Friday, May 06, 2005

Fallen Great Horned Owl


Great Horned Owl

Owl Wing


Talon
We came upon a fallen great horned owl the other day. It was on the side of one of our walking trails. At first we couldn't make sense of what we were seeing. I asked DPR, "What is that over there?" At first glance, there was a large bird, left-wing sprawled outward, and large almost-mammalian looking legs beneath it. We walked over. It was a great horned owl and the large legs were the tremendously muscular legs of the owl itself, ending in its sharp, grey talons. We looked it over. There were no obvious injuries at all. Right eye was missing, but the left was not only intact, but open and staring rather probingly at us. DPR turned the bird over and found one small place on the back where the bones were visible. No blood. No trauma. This was a beautiful owl that was inexplicably dead. We photographed it and left. On the walk home we talked about a friend who would have taken the owl and put it in her freezer until she could figure out what to do with it. She would take the wings and spread them on her wall. She would take the talons and put them in some art work. She would regale her friends with stories of such a find. We wondered if we should take the bird home. It was a short walk. No. We wanted other animals to have it.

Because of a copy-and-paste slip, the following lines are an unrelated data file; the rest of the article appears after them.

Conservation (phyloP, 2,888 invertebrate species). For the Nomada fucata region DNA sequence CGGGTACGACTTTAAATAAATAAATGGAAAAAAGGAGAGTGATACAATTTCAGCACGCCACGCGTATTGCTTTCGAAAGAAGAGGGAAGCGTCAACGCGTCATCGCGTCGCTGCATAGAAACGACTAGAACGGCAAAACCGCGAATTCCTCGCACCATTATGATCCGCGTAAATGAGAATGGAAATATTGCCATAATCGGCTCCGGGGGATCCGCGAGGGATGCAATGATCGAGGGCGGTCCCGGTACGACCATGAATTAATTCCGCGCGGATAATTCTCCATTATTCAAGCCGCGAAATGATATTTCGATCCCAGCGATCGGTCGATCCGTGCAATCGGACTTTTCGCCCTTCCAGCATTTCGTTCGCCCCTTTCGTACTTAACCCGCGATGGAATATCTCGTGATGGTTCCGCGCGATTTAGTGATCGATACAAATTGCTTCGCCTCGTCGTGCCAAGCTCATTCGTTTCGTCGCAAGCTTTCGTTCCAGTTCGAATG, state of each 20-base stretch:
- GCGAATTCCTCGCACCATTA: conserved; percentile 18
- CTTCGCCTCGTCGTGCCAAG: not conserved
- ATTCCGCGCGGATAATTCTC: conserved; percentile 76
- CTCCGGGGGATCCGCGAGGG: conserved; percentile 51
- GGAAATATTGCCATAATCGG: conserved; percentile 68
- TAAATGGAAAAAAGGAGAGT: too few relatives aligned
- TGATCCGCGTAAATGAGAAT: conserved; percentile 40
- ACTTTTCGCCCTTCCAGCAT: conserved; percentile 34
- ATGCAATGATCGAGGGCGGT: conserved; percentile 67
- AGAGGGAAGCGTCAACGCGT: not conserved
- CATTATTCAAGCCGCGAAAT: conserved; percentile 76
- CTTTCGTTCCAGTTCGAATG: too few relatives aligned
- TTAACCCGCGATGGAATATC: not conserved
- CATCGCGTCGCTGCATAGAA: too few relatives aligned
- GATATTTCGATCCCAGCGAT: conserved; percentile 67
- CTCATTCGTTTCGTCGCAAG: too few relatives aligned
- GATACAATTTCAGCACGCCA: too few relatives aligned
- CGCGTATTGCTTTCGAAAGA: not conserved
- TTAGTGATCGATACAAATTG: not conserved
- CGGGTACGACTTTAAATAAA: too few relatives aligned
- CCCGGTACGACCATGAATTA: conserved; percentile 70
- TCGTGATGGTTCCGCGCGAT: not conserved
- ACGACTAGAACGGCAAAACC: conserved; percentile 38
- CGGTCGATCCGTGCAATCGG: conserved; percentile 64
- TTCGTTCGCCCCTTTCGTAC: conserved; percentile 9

Later that evening at dinner, we talked about leaving the bird so close to the trail, where it had fallen. It didn't seem right to us. It had no dignity and privacy where it could fold itself back into the earth. So, we decided to go back to move it further into the woods where it could become food without humans trying to piece it out into their own story.
When I lifted that owl, I was absolutely stunned by its lightness. Something that powerful, that could lift other little animals with its legs was as light as a hand full of feather. Its hollow bones were like nothing at all. When I held it, it was like holding the air. We carried it to the woods, laid it down, and said, we hope you feed a lot of other critters. I tell you, it had the most unbearable lightness.

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